Data is being generated on a massive scale every minute from most actions you complete in a day; searching the web, posting on social media, going shopping or using transport. We roughly output around 2.5 quintillion bytes of data a day with 90% of the data that is currently available being created in the last couple of years alone. This big data explosion has occurred in recent years due to the high-tech world we currently live in giving rise to cheap and numerous data information-sensing devices like mobile phones. Here we will discuss the different types of data we can find, what constitutes “Big Data” and how is it used, as well as discussing the categories of big data that are termed ‘The Four V’s of Data’.
Structured vs Unstructured Data
Data generated can be categorised into two main formats:
Structured Data — generally refers to easy to search data that has a deﬁned length and format, such as numbers, dates and groups of words. The collection and analyses of structured data has been occurring for a long time and therefore the technology is more developed. Structure data usually resides in relational databases (RDBMS) that store numbers, codes or text that are easily contained and easy to search. The searchable data makes it easy for both humans and algorithms to query or analyse.
Unstructured Data — Unstructured data is more complex, less easily deﬁned and unable to be structured via pre-deﬁned data models. This type of data can be emails, videos, music, social media posting etc. The collection, synthesis and analysis of this type of data is more complicated and is a newer, developing technology.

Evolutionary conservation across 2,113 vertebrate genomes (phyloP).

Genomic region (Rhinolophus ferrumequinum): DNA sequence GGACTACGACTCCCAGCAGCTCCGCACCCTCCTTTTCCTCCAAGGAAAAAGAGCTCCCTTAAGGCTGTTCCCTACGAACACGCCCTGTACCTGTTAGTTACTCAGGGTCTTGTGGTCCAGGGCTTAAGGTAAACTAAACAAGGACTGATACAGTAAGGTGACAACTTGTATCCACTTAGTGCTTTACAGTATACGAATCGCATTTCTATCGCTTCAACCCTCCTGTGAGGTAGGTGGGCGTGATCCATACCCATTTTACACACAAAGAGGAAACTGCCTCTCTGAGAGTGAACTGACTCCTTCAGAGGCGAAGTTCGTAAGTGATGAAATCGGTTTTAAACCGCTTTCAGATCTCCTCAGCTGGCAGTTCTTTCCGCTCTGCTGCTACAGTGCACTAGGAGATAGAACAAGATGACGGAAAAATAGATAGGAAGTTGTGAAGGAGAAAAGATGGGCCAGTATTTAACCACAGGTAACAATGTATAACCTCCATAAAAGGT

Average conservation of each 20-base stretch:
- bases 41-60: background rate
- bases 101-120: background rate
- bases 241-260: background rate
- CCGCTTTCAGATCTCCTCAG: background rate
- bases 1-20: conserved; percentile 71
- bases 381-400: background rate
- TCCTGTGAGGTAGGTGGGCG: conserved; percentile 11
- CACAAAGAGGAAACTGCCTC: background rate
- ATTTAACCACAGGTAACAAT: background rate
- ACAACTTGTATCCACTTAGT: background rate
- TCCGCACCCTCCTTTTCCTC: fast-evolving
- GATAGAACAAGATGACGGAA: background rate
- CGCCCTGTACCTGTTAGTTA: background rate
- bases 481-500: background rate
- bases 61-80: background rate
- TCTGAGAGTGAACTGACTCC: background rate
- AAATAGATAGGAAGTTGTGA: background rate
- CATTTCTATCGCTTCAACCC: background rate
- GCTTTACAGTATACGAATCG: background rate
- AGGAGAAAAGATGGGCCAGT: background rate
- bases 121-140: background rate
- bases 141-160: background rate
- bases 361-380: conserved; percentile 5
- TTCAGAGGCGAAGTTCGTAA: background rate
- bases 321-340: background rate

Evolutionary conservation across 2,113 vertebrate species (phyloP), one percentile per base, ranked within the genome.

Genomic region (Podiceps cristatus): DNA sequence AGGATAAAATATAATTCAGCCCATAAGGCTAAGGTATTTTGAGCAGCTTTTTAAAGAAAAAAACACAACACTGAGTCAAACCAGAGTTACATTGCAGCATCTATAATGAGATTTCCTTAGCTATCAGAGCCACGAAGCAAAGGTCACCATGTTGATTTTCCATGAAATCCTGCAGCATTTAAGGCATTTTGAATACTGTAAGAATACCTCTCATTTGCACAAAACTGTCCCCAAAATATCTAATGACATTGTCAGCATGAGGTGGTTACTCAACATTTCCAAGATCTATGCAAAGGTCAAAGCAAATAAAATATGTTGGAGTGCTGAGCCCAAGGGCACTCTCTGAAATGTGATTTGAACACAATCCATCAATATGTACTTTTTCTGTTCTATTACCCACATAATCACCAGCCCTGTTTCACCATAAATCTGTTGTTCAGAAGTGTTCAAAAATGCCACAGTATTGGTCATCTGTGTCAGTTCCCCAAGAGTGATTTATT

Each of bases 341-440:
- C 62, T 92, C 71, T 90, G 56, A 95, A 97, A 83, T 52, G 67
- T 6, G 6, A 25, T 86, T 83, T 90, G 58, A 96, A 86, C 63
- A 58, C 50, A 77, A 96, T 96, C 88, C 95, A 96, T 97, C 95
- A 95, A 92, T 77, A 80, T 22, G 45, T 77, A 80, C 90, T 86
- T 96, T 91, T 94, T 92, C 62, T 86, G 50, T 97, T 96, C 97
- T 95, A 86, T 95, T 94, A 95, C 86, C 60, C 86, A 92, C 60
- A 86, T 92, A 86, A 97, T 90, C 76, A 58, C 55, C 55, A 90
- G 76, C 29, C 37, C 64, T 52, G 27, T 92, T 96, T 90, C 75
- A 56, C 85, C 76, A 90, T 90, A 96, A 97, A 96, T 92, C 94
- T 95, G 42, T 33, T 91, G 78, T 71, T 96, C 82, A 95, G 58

So why is data beneﬁcial and what can we do with it?
You can analyse data sets to reveal and identify any trends and patterns. This is beneﬁcial for a large range of uses, but often used mostly by companies to track consumer activity and subsequently market towards that area. Previously, due to limitations in technology most data analysed was structured data and on a smaller scale, meaning masses amounts of generated data was discarded. This discarded data could have proved very useful in providing more background into consumer behaviour, as the higher the quantity and variety of data you can analyse the more you can predict trends and analyse markets. This is where Big Data comes in.
Big data refers to these massive data sets, generated from both traditional and digital sources, that are used to identify trends and patterns. The data sets are so big and complex and include both structured and unstructured data, that traditional data processing application software are inadequate to deal with them. Some tools currently used today to store and analyse Big Data are Hadoop, Microsoft HD Insight and NoSQL. Big Data analytics provides greater business intelligence, improving their decision-making capabilities, understanding of customer needs, development of products/services and enhancing staff productivity and efﬁciency.
The Four Big V’s of Data
The four V’s of data are the categories that big data come under: Veracity — is the trustworthiness of data, Variety — the types of data (structured vs unstructured), Volume — the quantity, Velocity — the speed in which data is generated, gathered, processed and used to generate outcomes in business.